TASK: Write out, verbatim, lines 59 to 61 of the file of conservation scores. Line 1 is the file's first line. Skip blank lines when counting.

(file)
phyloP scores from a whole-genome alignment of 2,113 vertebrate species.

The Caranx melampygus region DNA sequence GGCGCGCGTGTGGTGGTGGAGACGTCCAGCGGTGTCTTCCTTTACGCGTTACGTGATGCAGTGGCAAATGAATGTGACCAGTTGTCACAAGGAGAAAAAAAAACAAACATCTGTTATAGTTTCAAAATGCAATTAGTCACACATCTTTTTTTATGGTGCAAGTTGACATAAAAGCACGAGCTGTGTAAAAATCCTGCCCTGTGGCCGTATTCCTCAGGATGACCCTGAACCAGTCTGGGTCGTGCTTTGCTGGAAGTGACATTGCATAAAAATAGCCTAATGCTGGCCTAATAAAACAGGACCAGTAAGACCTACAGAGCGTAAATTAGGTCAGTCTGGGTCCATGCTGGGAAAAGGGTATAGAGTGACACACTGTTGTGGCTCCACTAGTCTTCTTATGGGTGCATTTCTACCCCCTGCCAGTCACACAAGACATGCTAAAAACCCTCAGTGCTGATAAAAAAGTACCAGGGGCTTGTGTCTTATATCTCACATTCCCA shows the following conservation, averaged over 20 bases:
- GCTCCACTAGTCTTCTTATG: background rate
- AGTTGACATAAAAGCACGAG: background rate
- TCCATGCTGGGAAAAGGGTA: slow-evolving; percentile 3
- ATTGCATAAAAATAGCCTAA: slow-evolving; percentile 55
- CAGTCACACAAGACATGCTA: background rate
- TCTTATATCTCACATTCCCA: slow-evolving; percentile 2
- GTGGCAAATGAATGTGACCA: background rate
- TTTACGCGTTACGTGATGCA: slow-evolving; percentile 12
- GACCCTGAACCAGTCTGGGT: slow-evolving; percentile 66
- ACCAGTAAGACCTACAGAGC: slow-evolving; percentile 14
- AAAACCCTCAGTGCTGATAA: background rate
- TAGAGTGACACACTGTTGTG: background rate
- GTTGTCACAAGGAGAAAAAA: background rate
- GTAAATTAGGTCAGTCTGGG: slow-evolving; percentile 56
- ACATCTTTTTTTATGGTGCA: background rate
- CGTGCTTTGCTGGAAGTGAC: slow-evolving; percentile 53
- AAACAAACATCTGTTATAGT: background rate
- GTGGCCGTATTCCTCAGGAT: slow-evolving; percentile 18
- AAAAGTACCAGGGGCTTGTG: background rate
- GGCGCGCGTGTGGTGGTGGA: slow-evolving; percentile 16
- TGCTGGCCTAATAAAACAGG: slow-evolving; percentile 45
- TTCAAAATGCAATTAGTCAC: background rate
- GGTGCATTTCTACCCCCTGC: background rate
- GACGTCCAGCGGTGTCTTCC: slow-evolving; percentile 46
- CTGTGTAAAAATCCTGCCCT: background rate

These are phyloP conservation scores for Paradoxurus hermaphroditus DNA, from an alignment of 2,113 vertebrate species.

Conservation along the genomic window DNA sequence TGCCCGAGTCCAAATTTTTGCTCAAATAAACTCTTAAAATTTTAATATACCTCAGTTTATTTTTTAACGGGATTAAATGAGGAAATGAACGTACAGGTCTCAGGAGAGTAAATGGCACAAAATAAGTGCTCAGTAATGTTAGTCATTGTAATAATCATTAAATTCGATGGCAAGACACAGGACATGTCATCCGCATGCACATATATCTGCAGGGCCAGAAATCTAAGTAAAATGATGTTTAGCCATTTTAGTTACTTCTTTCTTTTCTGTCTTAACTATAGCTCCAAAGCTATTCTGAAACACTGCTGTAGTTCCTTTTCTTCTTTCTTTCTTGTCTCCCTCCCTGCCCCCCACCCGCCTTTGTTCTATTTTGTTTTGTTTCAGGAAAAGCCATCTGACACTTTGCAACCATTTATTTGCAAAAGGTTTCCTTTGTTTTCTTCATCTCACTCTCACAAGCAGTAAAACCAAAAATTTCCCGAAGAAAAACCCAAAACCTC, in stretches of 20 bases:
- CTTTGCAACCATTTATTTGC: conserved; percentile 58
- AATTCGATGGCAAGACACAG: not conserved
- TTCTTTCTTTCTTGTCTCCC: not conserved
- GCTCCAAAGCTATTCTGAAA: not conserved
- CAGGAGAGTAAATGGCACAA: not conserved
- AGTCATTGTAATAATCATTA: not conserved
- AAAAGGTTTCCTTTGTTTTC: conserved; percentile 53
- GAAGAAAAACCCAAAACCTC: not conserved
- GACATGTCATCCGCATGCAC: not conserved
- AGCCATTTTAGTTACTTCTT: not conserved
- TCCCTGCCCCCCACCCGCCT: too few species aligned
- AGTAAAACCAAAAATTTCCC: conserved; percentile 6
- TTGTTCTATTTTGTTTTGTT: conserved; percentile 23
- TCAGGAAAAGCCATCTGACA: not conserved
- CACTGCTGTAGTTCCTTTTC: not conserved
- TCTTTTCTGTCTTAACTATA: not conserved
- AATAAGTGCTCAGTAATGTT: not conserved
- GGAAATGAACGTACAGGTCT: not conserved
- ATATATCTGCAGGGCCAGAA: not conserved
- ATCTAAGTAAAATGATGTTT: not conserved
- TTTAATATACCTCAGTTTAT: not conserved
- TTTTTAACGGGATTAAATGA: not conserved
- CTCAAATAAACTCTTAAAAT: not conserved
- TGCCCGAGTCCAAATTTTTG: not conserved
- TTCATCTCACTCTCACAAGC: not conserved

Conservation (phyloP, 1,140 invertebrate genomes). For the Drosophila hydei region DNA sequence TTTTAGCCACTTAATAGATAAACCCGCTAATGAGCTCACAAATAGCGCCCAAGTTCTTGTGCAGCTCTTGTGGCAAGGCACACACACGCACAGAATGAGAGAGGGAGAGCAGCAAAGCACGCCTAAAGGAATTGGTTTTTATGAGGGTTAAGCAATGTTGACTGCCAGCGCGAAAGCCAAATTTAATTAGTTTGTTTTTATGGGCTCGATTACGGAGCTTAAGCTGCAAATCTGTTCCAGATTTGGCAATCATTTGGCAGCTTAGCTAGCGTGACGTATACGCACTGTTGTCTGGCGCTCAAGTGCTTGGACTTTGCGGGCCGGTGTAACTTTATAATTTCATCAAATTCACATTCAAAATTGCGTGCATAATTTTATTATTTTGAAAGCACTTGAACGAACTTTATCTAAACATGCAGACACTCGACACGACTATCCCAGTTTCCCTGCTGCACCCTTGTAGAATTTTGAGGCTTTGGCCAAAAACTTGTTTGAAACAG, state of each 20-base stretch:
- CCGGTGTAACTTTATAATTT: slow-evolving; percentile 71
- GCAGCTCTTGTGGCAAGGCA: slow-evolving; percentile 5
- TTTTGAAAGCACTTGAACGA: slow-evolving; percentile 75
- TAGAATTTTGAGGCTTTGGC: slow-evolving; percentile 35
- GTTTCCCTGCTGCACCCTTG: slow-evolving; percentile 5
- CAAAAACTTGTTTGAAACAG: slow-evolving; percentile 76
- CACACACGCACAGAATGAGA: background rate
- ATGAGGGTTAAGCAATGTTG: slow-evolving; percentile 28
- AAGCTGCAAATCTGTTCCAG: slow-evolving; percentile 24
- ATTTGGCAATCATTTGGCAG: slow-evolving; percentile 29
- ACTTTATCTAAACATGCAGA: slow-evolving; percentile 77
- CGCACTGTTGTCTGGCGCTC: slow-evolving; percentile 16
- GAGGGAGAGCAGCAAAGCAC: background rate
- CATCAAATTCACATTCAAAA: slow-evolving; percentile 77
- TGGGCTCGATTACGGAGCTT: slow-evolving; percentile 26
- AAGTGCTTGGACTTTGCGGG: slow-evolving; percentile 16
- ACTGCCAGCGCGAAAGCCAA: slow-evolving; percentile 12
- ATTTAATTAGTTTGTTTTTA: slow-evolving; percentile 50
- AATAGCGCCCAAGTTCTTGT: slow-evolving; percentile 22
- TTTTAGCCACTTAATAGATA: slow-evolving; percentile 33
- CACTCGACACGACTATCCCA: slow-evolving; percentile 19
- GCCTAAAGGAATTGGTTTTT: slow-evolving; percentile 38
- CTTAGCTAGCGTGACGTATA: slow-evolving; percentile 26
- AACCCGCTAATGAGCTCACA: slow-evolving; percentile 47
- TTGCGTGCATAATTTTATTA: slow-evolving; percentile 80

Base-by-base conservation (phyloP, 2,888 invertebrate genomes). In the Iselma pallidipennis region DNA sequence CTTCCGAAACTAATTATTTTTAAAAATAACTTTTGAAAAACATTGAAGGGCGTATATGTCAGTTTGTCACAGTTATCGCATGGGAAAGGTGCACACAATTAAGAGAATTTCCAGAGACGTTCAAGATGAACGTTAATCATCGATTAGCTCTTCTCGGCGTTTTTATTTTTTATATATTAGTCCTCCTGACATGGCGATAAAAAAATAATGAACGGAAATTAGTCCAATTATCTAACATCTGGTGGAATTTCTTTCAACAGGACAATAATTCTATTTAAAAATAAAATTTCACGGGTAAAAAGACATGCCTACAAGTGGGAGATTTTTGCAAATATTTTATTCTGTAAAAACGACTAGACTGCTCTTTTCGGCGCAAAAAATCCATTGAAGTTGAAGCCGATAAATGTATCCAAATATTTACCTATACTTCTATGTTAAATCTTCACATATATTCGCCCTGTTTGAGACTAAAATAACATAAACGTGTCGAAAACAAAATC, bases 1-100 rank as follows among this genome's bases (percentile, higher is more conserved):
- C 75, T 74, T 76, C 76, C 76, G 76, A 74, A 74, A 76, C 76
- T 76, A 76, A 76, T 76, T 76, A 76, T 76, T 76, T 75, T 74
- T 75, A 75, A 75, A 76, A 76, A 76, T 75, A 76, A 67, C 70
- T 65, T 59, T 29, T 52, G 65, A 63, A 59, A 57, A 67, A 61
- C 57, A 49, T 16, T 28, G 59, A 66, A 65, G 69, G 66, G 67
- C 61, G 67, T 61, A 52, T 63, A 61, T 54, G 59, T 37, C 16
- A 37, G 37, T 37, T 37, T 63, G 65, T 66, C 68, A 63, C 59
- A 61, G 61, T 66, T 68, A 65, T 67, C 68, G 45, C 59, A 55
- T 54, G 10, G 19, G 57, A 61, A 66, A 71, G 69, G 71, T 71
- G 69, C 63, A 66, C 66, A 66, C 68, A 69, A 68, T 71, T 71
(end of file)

- TAGAATTTTGAGGCTTTGGC: slow-evolving; percentile 35
- GTTTCCCTGCTGCACCCTTG: slow-evolving; percentile 5
- CAAAAACTTGTTTGAAACAG: slow-evolving; percentile 76